national-lampoons-car

The engine in our 1964 Chevy Station Wagon started making a funny noise near Wichita, Kansas. My father stopped at a garage to have it checked out.

After a twenty minute wait, a greasy mechanic, with the nametag “Bob,” came out. He said,

“You need to replace the thermostat and you need a balancing rod.”

My dad replied, “Just replace the thermostat, Bob.”

“I highly recommend a new balancing rod. I wouldn’t drive this car another mile without it.”

“No thanks.”

After the mechanic left, I said, “Dad, I’m worried, it sounds like we really need that balancing rod.”

“We’ll be okay.”

While waiting for our car, I heard the same mechanic tell another customer, “Your car needs a new balancing rod. I would be afraid drive that car without it.”

I was stunned. A mechanic would actually lie to someone about his car?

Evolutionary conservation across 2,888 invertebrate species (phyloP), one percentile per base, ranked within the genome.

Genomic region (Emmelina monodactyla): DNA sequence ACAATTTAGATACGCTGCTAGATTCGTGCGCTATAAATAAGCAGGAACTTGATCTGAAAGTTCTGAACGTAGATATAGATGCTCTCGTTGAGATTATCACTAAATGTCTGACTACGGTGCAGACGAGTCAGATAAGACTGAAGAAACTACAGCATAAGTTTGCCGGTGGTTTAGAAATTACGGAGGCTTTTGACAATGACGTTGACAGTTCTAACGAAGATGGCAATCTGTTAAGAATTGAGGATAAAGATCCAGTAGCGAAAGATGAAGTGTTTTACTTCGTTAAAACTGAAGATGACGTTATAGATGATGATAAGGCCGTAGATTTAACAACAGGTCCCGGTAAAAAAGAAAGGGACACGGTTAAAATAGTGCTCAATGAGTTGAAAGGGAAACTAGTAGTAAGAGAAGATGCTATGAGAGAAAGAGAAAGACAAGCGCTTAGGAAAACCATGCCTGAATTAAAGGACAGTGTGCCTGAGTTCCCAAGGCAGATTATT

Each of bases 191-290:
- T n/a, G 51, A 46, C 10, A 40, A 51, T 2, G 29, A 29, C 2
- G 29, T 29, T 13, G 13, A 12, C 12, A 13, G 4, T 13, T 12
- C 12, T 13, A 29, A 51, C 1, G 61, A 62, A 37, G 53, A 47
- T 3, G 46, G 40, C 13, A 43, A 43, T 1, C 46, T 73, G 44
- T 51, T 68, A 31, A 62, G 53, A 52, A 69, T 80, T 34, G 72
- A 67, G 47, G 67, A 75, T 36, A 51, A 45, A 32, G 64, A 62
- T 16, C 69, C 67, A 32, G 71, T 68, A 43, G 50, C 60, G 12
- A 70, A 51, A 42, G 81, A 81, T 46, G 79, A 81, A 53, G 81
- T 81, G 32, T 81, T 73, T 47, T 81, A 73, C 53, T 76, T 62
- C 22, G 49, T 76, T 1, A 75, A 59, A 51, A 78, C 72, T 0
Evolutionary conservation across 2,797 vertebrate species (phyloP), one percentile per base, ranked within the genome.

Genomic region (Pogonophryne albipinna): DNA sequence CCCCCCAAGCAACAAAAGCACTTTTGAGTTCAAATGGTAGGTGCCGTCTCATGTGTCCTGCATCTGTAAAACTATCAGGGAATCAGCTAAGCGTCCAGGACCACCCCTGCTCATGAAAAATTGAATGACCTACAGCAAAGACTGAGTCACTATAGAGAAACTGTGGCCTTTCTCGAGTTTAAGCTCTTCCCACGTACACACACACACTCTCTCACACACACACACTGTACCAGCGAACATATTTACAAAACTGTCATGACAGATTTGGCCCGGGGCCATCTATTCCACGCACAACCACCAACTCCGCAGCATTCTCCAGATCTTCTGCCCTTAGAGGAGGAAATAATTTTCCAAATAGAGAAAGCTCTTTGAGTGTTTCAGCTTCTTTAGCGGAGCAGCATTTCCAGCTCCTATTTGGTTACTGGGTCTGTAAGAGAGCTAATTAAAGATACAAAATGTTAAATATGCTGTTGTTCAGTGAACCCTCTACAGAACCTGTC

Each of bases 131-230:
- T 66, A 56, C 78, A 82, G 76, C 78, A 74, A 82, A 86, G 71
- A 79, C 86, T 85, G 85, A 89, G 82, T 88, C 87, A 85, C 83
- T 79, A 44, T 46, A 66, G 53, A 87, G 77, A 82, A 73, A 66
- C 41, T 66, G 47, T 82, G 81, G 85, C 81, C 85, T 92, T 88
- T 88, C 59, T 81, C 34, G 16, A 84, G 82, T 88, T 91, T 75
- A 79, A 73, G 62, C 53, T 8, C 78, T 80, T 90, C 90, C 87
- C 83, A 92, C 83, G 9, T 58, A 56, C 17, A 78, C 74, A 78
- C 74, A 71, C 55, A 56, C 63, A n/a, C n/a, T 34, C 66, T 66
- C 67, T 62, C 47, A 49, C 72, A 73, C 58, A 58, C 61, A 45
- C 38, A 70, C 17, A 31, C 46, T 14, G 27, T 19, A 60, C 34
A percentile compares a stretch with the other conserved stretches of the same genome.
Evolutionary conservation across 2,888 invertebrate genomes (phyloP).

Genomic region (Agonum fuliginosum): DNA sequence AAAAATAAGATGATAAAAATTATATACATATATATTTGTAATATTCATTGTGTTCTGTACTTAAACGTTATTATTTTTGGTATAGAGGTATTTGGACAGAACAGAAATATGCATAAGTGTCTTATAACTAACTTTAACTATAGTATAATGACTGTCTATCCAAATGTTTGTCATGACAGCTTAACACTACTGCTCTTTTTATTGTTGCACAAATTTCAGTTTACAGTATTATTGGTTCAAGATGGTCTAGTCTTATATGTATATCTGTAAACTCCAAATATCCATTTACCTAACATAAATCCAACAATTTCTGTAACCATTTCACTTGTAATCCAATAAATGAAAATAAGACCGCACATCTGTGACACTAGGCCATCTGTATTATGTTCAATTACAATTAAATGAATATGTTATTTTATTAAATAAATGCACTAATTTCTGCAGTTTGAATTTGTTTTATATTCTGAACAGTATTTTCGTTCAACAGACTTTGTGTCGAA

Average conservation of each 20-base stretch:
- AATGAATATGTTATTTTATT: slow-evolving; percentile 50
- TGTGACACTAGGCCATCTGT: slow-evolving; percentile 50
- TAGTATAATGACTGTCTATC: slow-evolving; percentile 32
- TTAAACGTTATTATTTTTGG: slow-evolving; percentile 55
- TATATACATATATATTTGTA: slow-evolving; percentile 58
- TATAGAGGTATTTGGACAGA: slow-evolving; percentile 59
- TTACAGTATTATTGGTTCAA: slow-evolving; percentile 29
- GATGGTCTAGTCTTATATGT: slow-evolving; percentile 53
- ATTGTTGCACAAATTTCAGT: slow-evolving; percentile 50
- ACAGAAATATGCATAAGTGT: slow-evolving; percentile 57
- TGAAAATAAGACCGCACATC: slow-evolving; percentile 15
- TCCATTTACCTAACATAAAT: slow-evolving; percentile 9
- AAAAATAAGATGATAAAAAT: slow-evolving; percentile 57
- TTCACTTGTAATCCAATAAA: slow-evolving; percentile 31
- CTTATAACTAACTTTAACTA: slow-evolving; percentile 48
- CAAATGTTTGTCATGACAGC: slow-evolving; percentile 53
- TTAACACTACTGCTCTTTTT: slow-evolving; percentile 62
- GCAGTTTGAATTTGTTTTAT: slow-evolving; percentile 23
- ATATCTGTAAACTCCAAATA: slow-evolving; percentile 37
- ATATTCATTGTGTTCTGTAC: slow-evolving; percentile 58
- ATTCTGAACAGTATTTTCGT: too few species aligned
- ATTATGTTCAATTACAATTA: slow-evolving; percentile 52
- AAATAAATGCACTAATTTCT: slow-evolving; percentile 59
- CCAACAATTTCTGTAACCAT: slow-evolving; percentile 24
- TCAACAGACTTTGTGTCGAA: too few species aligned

The Lesson

The next time I smell a rat like Frank or Bob, I will avoid that business the same way I avoid clichés – like the plague!

Authors note:

These stories are my attempt to glean insights from the seemingly mundane incidents that occur in every day life. My plan is to capture these “eureka moments” and squeeze all the illumination and inspiration from them, before they can slip through my fingers.

Like the storytelling of Abraham Lincoln, I think one’s own personal stories can transform both the listener and the speaker.

Upcoming Presentations:

May 12, 2016, 12:30 to 1:30. “Use Stories to Touch Hearts, Minds & Funny Bones, Like Abraham LIncoln Did.” Moon Valley Women’s Club, Phoenix, Arizona.

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Is it better to remain silent, or to speak up and confirm you’re an idiot? LifeLesson #12

December 20th, 2015

evil hot chocolate

 

“It is better to remain silent and be thought a fool than to open one’s mouth and remove all doubt.”

— Abraham Lincoln

 

The Hot Chocolate Caper

Upon clocking in at school yesterday, Diane, the office manager said,

“Hi Terry, I made hot chocolate for all the teachers. Please help yourself to some.”

“Thanks. I’ll get some a little later.” My hands were full, but I had to bring my class to the library later and I planned to get my cup of hot chocolate then.